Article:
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Abstract  

The generalized temperature integral

\documentclass{aastex} \usepackage{amsbsy} \usepackage{amsfonts} \usepackage{amssymb} \usepackage{bm} \usepackage{mathrsfs} \usepackage{pifont} \usepackage{stmaryrd} \usepackage{textcomp} \usepackage{upgreek} \usepackage{portland,xspace} \usepackage{amsmath,amsxtra} \pagestyle{empty} \DeclareMathSizes{10}{9}{7}{6} \begin{document} $$\int\limits_0^T {T^m } \exp ( - E/RT)dT$$ \end{document}
frequently occurs in non-isothermal kinetic analysis. Here E is the activation energy, R the universal gas constant and T the absolute temperature. The exponent m arises from the temperature dependence of the pre-exponential factor. This paper has proposed two new approximate formulae for the generalized temperature integral, which are in the following forms:
\documentclass{aastex} \usepackage{amsbsy} \usepackage{amsfonts} \usepackage{amssymb} \usepackage{bm} \usepackage{mathrsfs} \usepackage{pifont} \usepackage{stmaryrd} \usepackage{textcomp} \usepackage{upgreek} \usepackage{portland,xspace} \usepackage{amsmath,amsxtra} \pagestyle{empty} \DeclareMathSizes{10}{9}{7}{6} \begin{document} $$\begin{gathered} h_m (x) = \frac{x} {{(1.00141 + 0.00060m)x + (1.89376 + 0.95276m)}} \hfill \\ h_m (x) = \frac{{x + (0.74981 - 0.06396m)}} {{(1.00017 + 0.00013m)x + (2.73166 + 0.92246m)}} \hfill \\ \end{gathered}$$ \end{document}
where h m(x) is the equivalent form of the generalized temperature integral. For commonly used values of m in kinetic analysis, the deviations of the new approximations from the numerical values of the integral are within 0.2 and 0.03%, respectively. In contrast to other approximations, both the present approaches are simple, accurate and can be used easily in kinetic analysis.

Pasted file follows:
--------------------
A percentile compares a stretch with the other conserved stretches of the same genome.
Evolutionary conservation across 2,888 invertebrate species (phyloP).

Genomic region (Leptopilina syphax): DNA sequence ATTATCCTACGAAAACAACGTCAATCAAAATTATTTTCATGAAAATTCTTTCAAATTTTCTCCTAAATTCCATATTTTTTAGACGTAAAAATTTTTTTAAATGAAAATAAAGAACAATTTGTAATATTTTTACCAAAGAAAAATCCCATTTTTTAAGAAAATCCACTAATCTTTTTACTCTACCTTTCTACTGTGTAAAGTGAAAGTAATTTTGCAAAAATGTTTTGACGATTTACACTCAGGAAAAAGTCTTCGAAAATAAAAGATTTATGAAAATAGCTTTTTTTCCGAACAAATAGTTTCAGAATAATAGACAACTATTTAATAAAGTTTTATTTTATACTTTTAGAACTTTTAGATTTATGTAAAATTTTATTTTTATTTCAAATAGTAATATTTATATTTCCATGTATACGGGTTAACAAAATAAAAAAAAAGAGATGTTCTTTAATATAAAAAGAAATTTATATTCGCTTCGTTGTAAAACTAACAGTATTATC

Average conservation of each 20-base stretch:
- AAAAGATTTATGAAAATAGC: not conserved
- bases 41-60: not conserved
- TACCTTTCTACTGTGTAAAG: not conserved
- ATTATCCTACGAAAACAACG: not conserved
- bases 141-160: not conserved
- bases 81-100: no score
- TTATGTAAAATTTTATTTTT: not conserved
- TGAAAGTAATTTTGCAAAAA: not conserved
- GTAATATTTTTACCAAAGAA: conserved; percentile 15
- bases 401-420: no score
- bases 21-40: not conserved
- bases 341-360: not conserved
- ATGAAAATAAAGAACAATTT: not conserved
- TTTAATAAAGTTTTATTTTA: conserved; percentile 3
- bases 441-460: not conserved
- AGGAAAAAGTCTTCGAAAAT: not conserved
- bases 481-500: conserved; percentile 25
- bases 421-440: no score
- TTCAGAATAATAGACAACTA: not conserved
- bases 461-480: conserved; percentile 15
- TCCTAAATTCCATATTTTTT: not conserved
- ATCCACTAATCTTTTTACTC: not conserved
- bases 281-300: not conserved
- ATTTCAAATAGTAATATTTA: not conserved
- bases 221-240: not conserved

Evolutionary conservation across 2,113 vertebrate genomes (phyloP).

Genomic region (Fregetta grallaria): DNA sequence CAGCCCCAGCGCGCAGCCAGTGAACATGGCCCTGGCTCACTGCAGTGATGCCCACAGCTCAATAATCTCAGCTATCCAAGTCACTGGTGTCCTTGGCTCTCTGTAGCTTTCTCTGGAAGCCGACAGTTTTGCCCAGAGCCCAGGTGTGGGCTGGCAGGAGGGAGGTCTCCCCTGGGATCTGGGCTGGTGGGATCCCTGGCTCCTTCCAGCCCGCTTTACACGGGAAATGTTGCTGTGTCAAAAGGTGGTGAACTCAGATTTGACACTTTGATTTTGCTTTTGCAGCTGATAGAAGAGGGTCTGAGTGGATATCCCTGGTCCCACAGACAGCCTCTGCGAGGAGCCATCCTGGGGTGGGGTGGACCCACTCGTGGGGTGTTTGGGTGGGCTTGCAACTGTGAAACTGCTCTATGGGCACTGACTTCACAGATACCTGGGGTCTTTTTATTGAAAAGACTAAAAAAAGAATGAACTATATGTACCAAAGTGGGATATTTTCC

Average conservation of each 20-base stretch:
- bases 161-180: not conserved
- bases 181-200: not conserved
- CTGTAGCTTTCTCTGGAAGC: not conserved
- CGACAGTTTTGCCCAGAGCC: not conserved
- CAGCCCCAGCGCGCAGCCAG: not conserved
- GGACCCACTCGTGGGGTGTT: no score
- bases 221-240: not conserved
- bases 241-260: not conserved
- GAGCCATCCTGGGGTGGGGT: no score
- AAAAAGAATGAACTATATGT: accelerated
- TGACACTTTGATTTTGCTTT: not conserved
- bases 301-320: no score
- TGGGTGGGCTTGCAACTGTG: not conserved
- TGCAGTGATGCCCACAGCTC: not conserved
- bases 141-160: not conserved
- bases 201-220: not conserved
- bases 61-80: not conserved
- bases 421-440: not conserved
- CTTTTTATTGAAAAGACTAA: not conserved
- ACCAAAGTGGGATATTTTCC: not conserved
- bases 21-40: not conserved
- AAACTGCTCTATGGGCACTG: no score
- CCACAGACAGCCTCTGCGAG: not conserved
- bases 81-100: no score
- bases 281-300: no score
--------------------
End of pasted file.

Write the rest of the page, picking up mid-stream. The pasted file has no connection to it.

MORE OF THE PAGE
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Abstract  

The temperature integral cannot be analytically integrated and many simple closed-form expressions have been proposed to use in the integral methods. This paper first reviews two types of simple approximation expressions for temperature integral in literature, i.e. the rational approximations and exponential approximations. Then the relationship of the two types of approximations is revealed by the aid of a new equation concerning the 1st derivative of the temperature integral. It is found that the exponential approximations are essentially one kind of rational approximations with the form of h(x)=[x/(Ax+k)]. That is, they share the same assumptions that the temperature integral h(x) can be approximated by x/Ax+k). It is also found that only two of the three parameters in the general formula of exponential approximations are needed to be determined and the other one is a constant in theory. Though both types of the approximations have close relationship, the integral methods derived from the exponential approximations are recommended in kinetic analysis.

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Abstract